The Grapes of Wrath seemed like a hard time, but this story is much, much worse. It's hard to imagine how people could remain living in a place where the elements were so unkind to them. It is a great lesson about Mother Earth's payback when we misuse her bounty.
This book is a marvelous history of an agency that helped to transform the United States during a period of monumental misery. American Made tells the story of the WPA and how it put impoverished and unemployed men and women to work building and updating America's infrastructure during the Great Depression. The book describes an agency that personifies the positive outlook of Franklin Roosevelt and his trusted associate, Harry Hopkins. The WPA embodied their preference for work, craftsmanship, skill, ability, and creativity rather than providing unnecessar "make work" projects or the do nothing "dole".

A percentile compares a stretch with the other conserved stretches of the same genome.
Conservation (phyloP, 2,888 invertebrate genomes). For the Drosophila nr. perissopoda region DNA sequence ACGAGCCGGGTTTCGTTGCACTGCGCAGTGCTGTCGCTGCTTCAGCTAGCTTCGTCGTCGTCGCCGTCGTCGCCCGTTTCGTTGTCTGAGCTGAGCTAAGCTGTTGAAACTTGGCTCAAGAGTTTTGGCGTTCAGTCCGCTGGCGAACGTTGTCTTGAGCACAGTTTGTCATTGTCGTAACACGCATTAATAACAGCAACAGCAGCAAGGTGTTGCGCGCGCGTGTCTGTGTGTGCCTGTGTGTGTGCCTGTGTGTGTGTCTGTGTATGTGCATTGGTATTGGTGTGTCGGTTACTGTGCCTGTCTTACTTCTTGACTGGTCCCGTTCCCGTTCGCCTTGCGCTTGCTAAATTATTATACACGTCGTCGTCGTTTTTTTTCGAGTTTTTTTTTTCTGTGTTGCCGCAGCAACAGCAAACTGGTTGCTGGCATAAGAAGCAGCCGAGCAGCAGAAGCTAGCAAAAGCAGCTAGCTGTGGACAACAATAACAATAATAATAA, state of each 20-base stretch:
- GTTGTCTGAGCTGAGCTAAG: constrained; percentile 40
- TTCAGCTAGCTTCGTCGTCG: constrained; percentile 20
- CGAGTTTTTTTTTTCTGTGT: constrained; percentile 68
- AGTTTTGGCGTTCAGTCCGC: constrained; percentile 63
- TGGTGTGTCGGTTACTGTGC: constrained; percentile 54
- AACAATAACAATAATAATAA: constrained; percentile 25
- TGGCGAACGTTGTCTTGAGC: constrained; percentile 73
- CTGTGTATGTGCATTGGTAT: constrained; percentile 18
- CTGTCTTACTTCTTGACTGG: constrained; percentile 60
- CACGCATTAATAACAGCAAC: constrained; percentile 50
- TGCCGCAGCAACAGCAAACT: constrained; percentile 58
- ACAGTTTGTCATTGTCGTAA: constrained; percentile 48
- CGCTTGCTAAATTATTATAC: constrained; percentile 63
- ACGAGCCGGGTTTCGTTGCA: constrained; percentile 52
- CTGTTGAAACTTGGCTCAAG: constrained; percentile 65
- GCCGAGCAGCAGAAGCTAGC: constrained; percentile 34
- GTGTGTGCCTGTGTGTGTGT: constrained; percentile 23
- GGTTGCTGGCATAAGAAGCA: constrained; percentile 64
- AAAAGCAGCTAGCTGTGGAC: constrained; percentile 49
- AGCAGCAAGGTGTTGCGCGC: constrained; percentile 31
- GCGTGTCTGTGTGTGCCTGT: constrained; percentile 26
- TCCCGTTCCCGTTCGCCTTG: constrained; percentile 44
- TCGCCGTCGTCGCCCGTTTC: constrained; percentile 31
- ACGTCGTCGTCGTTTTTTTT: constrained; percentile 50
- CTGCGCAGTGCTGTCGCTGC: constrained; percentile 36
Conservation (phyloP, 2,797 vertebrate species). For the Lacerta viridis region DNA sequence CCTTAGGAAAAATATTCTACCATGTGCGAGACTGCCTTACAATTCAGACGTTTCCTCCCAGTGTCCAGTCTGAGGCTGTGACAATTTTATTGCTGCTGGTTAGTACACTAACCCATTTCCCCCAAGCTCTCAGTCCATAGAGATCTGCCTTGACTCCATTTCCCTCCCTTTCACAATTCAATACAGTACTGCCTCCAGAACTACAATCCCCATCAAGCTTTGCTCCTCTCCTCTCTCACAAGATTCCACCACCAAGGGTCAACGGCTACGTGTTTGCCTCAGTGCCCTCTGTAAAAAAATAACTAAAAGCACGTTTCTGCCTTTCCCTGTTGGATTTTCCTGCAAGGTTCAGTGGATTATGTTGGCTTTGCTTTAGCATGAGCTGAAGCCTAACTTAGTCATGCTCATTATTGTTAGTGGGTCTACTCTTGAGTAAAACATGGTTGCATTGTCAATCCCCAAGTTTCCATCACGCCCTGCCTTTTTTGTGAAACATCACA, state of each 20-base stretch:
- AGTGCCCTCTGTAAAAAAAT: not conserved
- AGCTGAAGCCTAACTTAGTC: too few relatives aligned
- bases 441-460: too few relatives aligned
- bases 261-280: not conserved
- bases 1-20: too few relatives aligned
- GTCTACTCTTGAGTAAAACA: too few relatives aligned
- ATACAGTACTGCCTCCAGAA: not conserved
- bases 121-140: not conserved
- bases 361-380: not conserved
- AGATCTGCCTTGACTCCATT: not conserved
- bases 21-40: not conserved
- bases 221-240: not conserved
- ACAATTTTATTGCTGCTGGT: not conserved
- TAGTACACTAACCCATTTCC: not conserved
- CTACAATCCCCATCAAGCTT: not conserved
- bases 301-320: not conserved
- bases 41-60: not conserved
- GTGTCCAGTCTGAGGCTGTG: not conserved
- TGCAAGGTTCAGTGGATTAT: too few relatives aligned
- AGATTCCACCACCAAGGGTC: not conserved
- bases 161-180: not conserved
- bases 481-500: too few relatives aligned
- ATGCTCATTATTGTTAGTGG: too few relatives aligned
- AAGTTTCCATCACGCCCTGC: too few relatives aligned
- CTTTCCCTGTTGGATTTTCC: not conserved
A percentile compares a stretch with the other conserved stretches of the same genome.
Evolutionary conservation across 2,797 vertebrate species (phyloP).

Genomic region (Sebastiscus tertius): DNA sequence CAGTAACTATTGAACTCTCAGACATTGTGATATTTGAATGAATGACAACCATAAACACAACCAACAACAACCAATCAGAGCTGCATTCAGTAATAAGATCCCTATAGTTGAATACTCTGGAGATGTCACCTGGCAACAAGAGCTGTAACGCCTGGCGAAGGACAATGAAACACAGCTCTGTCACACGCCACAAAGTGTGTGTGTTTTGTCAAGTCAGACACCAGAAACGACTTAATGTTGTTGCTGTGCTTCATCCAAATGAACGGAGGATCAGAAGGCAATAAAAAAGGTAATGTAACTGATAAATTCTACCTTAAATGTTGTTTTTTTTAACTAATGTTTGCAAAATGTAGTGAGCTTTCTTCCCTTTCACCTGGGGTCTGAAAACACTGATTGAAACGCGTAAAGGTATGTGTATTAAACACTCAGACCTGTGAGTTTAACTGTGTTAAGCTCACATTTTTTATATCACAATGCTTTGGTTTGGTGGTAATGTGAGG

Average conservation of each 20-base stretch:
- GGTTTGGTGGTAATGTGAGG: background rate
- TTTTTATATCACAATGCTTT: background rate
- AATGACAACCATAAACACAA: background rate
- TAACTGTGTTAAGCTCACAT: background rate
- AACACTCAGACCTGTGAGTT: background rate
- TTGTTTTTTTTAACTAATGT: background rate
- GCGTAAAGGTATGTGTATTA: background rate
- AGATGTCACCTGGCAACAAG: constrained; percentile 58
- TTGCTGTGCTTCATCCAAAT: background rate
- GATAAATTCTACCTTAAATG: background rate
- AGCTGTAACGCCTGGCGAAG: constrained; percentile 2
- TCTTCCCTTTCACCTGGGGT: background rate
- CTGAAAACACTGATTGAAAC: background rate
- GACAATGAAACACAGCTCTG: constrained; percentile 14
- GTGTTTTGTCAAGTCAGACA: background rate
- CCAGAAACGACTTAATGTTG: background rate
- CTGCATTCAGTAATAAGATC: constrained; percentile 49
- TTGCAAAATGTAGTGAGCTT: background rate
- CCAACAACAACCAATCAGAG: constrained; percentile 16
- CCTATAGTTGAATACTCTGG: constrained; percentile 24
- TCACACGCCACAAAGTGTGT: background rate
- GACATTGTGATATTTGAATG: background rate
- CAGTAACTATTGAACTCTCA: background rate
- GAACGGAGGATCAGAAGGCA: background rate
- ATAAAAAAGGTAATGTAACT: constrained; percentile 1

This history clarifies the evolution of the WPA from an emergency agency designed to provide incomes for the unemployed in the bleak winter months of 1933 through its termination in 1942 in the full employment environment of World War II. Nick Taylor catches the unique flavor of the agency and provides an excellent account of the Writers Project, the Theater Project, and the Artist Project. Taylor captures the rationale for assisting out of work authors, actors, and artists in a time of economic catastrophe and he carefully details their accomplishments. He also underscores the monumental lasting accomplishments of unskilled and semi-skilled employees of the WPA.
This book is worth a full and complete listening.
I found this brief history to be pedantic and fundamentally unsatisfactory. I was looking for an American history which could relate the flights of Wilbur and Orville Wright; the journey of the Great White Fleet, the life of J.P. Morgan and the development of the Progressive movement to issues of America in the 21st Century. Unfortunately, I did not find this in this history.
The story reveals the contrast between the haves and have-nots. Sometimes humorous, it deals with the intractability of one's own fate.
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